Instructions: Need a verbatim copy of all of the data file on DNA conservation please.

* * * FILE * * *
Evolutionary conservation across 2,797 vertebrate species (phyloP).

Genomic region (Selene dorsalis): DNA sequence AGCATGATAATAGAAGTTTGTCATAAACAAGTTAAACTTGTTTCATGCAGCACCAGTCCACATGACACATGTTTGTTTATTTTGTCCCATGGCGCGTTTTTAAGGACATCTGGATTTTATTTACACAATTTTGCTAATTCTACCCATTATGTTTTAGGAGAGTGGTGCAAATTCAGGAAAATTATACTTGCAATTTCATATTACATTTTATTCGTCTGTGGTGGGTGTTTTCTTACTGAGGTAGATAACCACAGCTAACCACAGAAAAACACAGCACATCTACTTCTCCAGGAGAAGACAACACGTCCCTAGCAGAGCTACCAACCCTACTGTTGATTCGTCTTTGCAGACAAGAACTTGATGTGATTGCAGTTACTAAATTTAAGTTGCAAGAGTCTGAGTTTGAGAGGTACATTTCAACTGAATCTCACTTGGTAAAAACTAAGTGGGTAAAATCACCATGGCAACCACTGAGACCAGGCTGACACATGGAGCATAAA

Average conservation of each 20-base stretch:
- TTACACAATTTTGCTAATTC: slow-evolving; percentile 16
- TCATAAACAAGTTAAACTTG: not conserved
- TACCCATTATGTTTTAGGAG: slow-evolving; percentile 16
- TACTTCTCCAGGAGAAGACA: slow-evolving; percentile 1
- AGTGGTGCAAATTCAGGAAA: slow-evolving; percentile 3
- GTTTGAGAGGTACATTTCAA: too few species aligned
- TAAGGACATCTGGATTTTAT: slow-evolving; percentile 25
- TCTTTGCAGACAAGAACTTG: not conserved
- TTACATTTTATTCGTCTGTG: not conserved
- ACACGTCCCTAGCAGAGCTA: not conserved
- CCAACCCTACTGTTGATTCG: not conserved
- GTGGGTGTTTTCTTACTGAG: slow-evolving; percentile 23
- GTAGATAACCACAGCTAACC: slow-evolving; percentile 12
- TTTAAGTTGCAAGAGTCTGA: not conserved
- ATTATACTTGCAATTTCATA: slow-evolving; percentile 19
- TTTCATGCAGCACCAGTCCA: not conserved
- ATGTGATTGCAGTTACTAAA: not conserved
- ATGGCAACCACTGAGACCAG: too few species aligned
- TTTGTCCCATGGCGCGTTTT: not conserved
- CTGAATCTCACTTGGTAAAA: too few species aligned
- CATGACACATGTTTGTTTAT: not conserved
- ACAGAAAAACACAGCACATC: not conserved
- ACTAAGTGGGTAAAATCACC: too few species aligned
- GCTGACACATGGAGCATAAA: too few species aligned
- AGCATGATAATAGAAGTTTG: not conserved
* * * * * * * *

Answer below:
Evolutionary conservation across 2,797 vertebrate species (phyloP).

Genomic region (Selene dorsalis): DNA sequence AGCATGATAATAGAAGTTTGTCATAAACAAGTTAAACTTGTTTCATGCAGCACCAGTCCACATGACACATGTTTGTTTATTTTGTCCCATGGCGCGTTTTTAAGGACATCTGGATTTTATTTACACAATTTTGCTAATTCTACCCATTATGTTTTAGGAGAGTGGTGCAAATTCAGGAAAATTATACTTGCAATTTCATATTACATTTTATTCGTCTGTGGTGGGTGTTTTCTTACTGAGGTAGATAACCACAGCTAACCACAGAAAAACACAGCACATCTACTTCTCCAGGAGAAGACAACACGTCCCTAGCAGAGCTACCAACCCTACTGTTGATTCGTCTTTGCAGACAAGAACTTGATGTGATTGCAGTTACTAAATTTAAGTTGCAAGAGTCTGAGTTTGAGAGGTACATTTCAACTGAATCTCACTTGGTAAAAACTAAGTGGGTAAAATCACCATGGCAACCACTGAGACCAGGCTGACACATGGAGCATAAA

Average conservation of each 20-base stretch:
- TTACACAATTTTGCTAATTC: slow-evolving; percentile 16
- TCATAAACAAGTTAAACTTG: not conserved
- TACCCATTATGTTTTAGGAG: slow-evolving; percentile 16
- TACTTCTCCAGGAGAAGACA: slow-evolving; percentile 1
- AGTGGTGCAAATTCAGGAAA: slow-evolving; percentile 3
- GTTTGAGAGGTACATTTCAA: too few species aligned
- TAAGGACATCTGGATTTTAT: slow-evolving; percentile 25
- TCTTTGCAGACAAGAACTTG: not conserved
- TTACATTTTATTCGTCTGTG: not conserved
- ACACGTCCCTAGCAGAGCTA: not conserved
- CCAACCCTACTGTTGATTCG: not conserved
- GTGGGTGTTTTCTTACTGAG: slow-evolving; percentile 23
- GTAGATAACCACAGCTAACC: slow-evolving; percentile 12
- TTTAAGTTGCAAGAGTCTGA: not conserved
- ATTATACTTGCAATTTCATA: slow-evolving; percentile 19
- TTTCATGCAGCACCAGTCCA: not conserved
- ATGTGATTGCAGTTACTAAA: not conserved
- ATGGCAACCACTGAGACCAG: too few species aligned
- TTTGTCCCATGGCGCGTTTT: not conserved
- CTGAATCTCACTTGGTAAAA: too few species aligned
- CATGACACATGTTTGTTTAT: not conserved
- ACAGAAAAACACAGCACATC: not conserved
- ACTAAGTGGGTAAAATCACC: too few species aligned
- GCTGACACATGGAGCATAAA: too few species aligned
- AGCATGATAATAGAAGTTTG: not conserved